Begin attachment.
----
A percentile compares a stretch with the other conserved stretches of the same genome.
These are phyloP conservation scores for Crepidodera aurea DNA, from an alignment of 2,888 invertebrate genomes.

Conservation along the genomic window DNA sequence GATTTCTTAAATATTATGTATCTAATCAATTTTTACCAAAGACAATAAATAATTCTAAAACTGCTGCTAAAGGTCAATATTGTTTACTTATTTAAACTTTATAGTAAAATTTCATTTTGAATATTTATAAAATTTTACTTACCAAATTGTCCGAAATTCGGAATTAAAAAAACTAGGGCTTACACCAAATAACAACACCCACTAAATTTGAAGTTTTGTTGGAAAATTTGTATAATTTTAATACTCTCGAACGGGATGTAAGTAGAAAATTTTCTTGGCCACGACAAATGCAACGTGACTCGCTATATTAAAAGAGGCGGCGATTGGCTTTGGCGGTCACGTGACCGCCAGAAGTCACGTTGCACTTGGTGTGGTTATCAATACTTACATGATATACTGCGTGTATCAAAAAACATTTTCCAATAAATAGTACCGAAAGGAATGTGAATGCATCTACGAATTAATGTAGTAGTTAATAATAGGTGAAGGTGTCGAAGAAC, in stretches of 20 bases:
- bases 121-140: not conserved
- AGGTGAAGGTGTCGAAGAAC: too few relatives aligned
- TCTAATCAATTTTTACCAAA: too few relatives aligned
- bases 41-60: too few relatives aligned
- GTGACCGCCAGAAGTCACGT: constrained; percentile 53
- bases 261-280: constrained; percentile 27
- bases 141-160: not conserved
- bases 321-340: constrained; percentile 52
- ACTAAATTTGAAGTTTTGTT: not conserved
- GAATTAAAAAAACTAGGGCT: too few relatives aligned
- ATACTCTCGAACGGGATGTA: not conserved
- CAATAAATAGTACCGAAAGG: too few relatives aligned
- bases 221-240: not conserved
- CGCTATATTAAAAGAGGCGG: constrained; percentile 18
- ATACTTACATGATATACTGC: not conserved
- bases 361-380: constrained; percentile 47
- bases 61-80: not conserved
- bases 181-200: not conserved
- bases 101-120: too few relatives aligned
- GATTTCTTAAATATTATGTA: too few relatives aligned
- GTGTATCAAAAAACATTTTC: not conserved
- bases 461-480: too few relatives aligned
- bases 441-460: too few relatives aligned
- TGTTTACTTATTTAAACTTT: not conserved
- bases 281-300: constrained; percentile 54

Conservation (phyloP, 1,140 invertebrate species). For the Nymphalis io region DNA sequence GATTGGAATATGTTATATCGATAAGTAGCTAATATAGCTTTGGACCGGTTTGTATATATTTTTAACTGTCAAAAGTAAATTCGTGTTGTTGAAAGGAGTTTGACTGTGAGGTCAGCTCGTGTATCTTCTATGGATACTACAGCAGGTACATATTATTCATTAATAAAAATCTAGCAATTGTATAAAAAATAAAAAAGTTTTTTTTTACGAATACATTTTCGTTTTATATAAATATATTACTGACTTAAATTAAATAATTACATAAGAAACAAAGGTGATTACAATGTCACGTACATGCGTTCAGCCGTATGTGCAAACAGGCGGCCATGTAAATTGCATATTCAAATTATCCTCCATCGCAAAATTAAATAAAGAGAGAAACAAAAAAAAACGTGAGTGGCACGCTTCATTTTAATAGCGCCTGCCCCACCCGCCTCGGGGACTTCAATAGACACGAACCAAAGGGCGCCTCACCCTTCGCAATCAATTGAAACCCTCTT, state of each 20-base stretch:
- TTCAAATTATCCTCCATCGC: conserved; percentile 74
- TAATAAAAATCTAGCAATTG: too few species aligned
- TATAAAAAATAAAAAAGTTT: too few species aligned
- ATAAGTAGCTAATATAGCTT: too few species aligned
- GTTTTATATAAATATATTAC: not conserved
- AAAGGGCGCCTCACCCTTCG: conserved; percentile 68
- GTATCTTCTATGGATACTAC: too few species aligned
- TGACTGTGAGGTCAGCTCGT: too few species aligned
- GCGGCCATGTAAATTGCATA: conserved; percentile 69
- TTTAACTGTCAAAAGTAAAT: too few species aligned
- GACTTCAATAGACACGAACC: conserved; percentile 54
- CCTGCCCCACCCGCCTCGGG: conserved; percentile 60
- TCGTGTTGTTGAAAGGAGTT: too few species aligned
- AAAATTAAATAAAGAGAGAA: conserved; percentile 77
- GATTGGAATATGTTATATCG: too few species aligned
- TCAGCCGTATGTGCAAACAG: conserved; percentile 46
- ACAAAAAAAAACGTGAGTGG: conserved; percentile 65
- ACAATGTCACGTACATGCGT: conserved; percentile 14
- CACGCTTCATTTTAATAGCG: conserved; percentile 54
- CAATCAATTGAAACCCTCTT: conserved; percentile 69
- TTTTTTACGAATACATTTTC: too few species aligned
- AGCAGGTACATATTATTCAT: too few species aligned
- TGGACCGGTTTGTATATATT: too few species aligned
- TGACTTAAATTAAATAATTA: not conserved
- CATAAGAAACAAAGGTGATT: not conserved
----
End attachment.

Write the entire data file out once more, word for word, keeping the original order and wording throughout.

A percentile compares a stretch with the other conserved stretches of the same genome.
These are phyloP conservation scores for Crepidodera aurea DNA, from an alignment of 2,888 invertebrate genomes.

Conservation along the genomic window DNA sequence GATTTCTTAAATATTATGTATCTAATCAATTTTTACCAAAGACAATAAATAATTCTAAAACTGCTGCTAAAGGTCAATATTGTTTACTTATTTAAACTTTATAGTAAAATTTCATTTTGAATATTTATAAAATTTTACTTACCAAATTGTCCGAAATTCGGAATTAAAAAAACTAGGGCTTACACCAAATAACAACACCCACTAAATTTGAAGTTTTGTTGGAAAATTTGTATAATTTTAATACTCTCGAACGGGATGTAAGTAGAAAATTTTCTTGGCCACGACAAATGCAACGTGACTCGCTATATTAAAAGAGGCGGCGATTGGCTTTGGCGGTCACGTGACCGCCAGAAGTCACGTTGCACTTGGTGTGGTTATCAATACTTACATGATATACTGCGTGTATCAAAAAACATTTTCCAATAAATAGTACCGAAAGGAATGTGAATGCATCTACGAATTAATGTAGTAGTTAATAATAGGTGAAGGTGTCGAAGAAC, in stretches of 20 bases:
- bases 121-140: not conserved
- AGGTGAAGGTGTCGAAGAAC: too few relatives aligned
- TCTAATCAATTTTTACCAAA: too few relatives aligned
- bases 41-60: too few relatives aligned
- GTGACCGCCAGAAGTCACGT: constrained; percentile 53
- bases 261-280: constrained; percentile 27
- bases 141-160: not conserved
- bases 321-340: constrained; percentile 52
- ACTAAATTTGAAGTTTTGTT: not conserved
- GAATTAAAAAAACTAGGGCT: too few relatives aligned
- ATACTCTCGAACGGGATGTA: not conserved
- CAATAAATAGTACCGAAAGG: too few relatives aligned
- bases 221-240: not conserved
- CGCTATATTAAAAGAGGCGG: constrained; percentile 18
- ATACTTACATGATATACTGC: not conserved
- bases 361-380: constrained; percentile 47
- bases 61-80: not conserved
- bases 181-200: not conserved
- bases 101-120: too few relatives aligned
- GATTTCTTAAATATTATGTA: too few relatives aligned
- GTGTATCAAAAAACATTTTC: not conserved
- bases 461-480: too few relatives aligned
- bases 441-460: too few relatives aligned
- TGTTTACTTATTTAAACTTT: not conserved
- bases 281-300: constrained; percentile 54

Conservation (phyloP, 1,140 invertebrate species). For the Nymphalis io region DNA sequence GATTGGAATATGTTATATCGATAAGTAGCTAATATAGCTTTGGACCGGTTTGTATATATTTTTAACTGTCAAAAGTAAATTCGTGTTGTTGAAAGGAGTTTGACTGTGAGGTCAGCTCGTGTATCTTCTATGGATACTACAGCAGGTACATATTATTCATTAATAAAAATCTAGCAATTGTATAAAAAATAAAAAAGTTTTTTTTTACGAATACATTTTCGTTTTATATAAATATATTACTGACTTAAATTAAATAATTACATAAGAAACAAAGGTGATTACAATGTCACGTACATGCGTTCAGCCGTATGTGCAAACAGGCGGCCATGTAAATTGCATATTCAAATTATCCTCCATCGCAAAATTAAATAAAGAGAGAAACAAAAAAAAACGTGAGTGGCACGCTTCATTTTAATAGCGCCTGCCCCACCCGCCTCGGGGACTTCAATAGACACGAACCAAAGGGCGCCTCACCCTTCGCAATCAATTGAAACCCTCTT, state of each 20-base stretch:
- TTCAAATTATCCTCCATCGC: conserved; percentile 74
- TAATAAAAATCTAGCAATTG: too few species aligned
- TATAAAAAATAAAAAAGTTT: too few species aligned
- ATAAGTAGCTAATATAGCTT: too few species aligned
- GTTTTATATAAATATATTAC: not conserved
- AAAGGGCGCCTCACCCTTCG: conserved; percentile 68
- GTATCTTCTATGGATACTAC: too few species aligned
- TGACTGTGAGGTCAGCTCGT: too few species aligned
- GCGGCCATGTAAATTGCATA: conserved; percentile 69
- TTTAACTGTCAAAAGTAAAT: too few species aligned
- GACTTCAATAGACACGAACC: conserved; percentile 54
- CCTGCCCCACCCGCCTCGGG: conserved; percentile 60
- TCGTGTTGTTGAAAGGAGTT: too few species aligned
- AAAATTAAATAAAGAGAGAA: conserved; percentile 77
- GATTGGAATATGTTATATCG: too few species aligned
- TCAGCCGTATGTGCAAACAG: conserved; percentile 46
- ACAAAAAAAAACGTGAGTGG: conserved; percentile 65
- ACAATGTCACGTACATGCGT: conserved; percentile 14
- CACGCTTCATTTTAATAGCG: conserved; percentile 54
- CAATCAATTGAAACCCTCTT: conserved; percentile 69
- TTTTTTACGAATACATTTTC: too few species aligned
- AGCAGGTACATATTATTCAT: too few species aligned
- TGGACCGGTTTGTATATATT: too few species aligned
- TGACTTAAATTAAATAATTA: not conserved
- CATAAGAAACAAAGGTGATT: not conserved